How To Write Your Own Evaluation

By Lindsey Novak

June 15, 2017 5 min read

Q: We just received a memo stating we have to write our own evaluations. It is not a loose assignment; we have to directly answer 10 questions on the form. Many questions involved, double questions asking us to describe what we think about our current job requirements and duties and the company itself. They've asked for our suggestions for management, procedures, policies and the way of doing business. They also want to know our thoughts on our business relationships in and outside the company, our personal activities outside the company, all future goals — business and personal, and our aspirations.

It's hard enough to write about my job, but I think all the questions involving personal lives and activities outside the company are invasive. I also worry that some questions are trick questions, as if management hopes to find information that can be used against us. I am also concerned about offering suggestions for management and our jobs because the bosses might see the information we give as proof of what we don't like.

I feel damned if I say too much or even say anything, and damned if I don't. It's an evaluation of the company, our positions, and ourselves, so nothing can be anonymous. What kind of trap is this and how do I get around it?

A: It does seem like management wants insight above and beyond what an employee would typically provide. And those who are unabashedly honest about the cons of their jobs and the company may eventually suffer the consequences of being too open. Stay alert and reflective as you write your descriptions, always being aware that your words and ultimately your message may be misinterpreted from what you intended.

The first rule: Never turn in such a sensitive document as this soon after writing it. Set it aside for several hours before reviewing it. Also email it to a respected friend who is not employed by your company to gain another viewpoint on your answers. The premise of writing your own evaluation is to focus on information you think the company will view as favorable. Honesty is not always best in this type of situation, especially if it contains any questionable or negative information. This doesn't mean to provide outright lies; it means you should describe positive, factual information. Your boss will be analyzing your memo, and surely he/she will recognize fantasy versus facts.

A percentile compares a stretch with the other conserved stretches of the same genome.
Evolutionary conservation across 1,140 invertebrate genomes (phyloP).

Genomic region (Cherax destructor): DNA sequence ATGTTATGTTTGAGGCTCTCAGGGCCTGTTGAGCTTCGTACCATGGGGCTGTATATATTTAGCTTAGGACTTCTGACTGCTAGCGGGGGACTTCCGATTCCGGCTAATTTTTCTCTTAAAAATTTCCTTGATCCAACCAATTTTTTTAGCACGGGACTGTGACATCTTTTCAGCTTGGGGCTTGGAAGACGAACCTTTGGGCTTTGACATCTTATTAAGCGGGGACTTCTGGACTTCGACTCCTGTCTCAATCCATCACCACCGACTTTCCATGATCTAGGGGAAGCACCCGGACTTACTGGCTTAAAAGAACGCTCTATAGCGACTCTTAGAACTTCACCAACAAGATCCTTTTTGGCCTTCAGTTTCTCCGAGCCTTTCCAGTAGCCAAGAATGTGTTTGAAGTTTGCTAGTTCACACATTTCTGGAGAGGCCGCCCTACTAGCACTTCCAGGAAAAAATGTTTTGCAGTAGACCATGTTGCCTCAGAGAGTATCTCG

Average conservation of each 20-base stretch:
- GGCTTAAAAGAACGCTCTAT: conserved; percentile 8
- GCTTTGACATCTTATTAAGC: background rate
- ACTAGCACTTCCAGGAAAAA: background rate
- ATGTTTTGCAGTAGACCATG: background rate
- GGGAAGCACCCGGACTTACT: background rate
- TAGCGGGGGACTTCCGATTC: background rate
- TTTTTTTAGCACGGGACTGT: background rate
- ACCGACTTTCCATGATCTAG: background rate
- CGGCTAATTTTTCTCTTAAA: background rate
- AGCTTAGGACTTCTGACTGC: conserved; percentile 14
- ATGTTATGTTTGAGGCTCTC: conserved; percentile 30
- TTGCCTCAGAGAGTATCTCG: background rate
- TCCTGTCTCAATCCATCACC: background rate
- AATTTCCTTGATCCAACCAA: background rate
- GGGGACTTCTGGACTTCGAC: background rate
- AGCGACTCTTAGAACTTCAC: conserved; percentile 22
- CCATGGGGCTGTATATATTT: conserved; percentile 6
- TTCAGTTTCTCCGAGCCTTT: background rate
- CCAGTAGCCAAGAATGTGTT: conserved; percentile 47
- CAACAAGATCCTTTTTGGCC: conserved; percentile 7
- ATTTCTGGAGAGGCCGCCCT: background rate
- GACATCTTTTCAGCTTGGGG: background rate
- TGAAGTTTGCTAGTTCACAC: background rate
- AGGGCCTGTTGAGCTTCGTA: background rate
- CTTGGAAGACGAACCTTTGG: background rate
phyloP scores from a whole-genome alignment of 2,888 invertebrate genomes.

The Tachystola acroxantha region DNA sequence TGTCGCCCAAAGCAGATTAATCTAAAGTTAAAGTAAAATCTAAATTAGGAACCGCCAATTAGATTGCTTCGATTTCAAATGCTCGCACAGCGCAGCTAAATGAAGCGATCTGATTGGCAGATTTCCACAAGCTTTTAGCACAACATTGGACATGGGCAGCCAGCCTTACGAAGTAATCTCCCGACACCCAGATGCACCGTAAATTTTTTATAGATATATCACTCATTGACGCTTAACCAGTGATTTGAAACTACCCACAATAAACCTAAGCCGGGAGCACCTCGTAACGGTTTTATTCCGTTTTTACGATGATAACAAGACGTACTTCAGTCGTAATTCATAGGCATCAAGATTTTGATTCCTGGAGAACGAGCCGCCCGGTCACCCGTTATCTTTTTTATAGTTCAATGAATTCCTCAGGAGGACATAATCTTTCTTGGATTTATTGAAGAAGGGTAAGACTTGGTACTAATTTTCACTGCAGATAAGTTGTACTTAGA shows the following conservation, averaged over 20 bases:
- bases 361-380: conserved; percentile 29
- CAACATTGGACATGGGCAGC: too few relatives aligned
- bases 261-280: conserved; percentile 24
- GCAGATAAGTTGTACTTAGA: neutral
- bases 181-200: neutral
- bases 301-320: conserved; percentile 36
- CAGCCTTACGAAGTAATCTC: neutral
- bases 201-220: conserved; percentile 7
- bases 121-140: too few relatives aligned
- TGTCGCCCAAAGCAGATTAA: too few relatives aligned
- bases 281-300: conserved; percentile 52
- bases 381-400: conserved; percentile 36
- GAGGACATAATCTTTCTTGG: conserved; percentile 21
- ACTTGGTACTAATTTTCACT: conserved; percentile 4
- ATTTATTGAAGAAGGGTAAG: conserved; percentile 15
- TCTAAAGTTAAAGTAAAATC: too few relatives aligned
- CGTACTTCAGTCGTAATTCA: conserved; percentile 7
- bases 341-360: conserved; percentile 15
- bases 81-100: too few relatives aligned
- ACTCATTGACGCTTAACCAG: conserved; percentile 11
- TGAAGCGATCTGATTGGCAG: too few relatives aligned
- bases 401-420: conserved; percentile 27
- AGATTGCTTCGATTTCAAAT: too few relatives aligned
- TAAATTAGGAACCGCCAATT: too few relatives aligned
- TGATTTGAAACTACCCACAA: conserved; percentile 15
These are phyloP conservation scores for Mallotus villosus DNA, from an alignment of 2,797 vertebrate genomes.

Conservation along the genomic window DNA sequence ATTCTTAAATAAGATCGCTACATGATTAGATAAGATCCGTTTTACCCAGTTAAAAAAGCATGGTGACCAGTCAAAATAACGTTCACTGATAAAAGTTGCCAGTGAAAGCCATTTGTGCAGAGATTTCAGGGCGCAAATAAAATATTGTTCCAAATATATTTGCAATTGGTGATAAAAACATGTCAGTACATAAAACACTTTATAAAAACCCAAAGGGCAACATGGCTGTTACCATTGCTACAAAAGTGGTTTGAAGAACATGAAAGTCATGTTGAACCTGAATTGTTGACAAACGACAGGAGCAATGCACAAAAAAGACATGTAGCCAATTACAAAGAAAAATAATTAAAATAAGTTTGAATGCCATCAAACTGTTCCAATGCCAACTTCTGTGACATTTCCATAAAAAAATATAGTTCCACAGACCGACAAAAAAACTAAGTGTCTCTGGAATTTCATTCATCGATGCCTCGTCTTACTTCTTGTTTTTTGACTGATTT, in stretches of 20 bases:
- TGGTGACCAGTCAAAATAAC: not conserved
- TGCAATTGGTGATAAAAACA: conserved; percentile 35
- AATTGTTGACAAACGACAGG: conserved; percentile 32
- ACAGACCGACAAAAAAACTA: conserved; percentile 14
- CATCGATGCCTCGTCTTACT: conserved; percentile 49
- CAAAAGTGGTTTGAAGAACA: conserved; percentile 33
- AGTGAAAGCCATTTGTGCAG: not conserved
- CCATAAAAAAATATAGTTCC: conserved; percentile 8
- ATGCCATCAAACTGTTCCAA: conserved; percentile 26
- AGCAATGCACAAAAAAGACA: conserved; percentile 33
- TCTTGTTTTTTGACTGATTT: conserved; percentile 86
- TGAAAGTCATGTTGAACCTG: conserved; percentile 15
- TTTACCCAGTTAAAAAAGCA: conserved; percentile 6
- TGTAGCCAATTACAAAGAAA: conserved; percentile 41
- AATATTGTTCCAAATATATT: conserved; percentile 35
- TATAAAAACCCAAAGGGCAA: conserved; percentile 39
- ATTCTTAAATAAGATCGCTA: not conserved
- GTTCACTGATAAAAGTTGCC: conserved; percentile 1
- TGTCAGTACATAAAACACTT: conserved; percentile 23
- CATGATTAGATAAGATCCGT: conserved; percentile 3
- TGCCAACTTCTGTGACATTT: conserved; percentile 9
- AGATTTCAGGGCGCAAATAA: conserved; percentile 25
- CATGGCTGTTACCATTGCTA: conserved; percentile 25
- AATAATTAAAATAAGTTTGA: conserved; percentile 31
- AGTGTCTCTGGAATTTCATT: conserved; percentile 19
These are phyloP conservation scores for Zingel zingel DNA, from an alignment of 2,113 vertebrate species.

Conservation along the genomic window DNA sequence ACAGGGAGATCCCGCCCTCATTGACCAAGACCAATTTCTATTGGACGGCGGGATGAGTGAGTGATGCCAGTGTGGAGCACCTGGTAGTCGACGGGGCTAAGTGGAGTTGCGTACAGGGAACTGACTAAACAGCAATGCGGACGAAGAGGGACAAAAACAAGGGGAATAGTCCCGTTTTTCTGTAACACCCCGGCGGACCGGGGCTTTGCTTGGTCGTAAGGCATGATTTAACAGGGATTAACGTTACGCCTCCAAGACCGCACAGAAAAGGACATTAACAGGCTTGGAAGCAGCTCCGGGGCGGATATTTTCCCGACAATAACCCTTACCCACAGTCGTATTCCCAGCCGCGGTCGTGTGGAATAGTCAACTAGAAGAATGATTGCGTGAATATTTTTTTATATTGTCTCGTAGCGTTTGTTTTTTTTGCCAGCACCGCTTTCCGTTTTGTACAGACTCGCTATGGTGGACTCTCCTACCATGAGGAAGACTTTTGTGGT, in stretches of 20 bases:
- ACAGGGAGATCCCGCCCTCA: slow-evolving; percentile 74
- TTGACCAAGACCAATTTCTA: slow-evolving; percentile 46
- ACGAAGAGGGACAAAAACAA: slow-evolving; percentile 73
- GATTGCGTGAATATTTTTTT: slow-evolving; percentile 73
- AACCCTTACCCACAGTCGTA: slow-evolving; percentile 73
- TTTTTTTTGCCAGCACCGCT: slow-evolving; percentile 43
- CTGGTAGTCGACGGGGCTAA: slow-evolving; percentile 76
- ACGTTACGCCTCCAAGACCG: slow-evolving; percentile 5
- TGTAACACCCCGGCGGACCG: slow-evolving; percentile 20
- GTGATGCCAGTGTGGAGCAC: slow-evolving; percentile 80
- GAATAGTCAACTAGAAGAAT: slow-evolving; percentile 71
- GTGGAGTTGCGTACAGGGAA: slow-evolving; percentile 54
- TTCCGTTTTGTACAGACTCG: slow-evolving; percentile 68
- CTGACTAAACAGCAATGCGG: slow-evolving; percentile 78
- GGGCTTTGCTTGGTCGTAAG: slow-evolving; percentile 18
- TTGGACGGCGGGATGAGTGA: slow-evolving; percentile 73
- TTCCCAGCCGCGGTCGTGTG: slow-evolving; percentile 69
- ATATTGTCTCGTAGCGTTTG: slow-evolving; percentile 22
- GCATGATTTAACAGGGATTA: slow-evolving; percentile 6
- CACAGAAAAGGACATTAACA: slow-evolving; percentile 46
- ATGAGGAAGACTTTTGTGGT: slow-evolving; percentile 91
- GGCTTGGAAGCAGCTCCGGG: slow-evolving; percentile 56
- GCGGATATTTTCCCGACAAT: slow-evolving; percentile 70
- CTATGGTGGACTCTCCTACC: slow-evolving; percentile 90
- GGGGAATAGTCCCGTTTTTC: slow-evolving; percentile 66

It will help you to first answer the personal information questions, so you can zero in on events and activities that are non-threatening. Don't include political involvement, if any, because as innocent as you think it may be, your boss may privately hold opposing views. Charitable work, and participation in athletic and healthy lifestyle activities are valued. Nightclubbing, pub-crawls, and odd social group memberships are not.

Then address the business information. Write about everything you like about the job in general and all that you specifically contribute to the company in your position. Do the same for the company brand and reputation, and its management — its members, management style, and HR representation. If you have suggestions for streamlining systems to increase production and profits, give them.

You are not going to change the company's management style or culture, so even if you have ideas you think would improve the company, remain silent. Remember, the opposite of a suggestion is a complaint, and your evaluation reflects on you and how you view yourself within that environment. Don't jeopardize your position thinking you will change things. If you like most things, announce it. If you don't, write a good evaluation and start a discreet job search.

Email all questions to [email protected] For more about her, visit www.lindseyparkernovak.com or follow her on Twitter @TheLindseyNovak and Facebook at Lindsey.Novak.12. For past columns, visit Creators Syndicate Website at www.creators.com. COPYRIGHT 2017 CREATORS.COM

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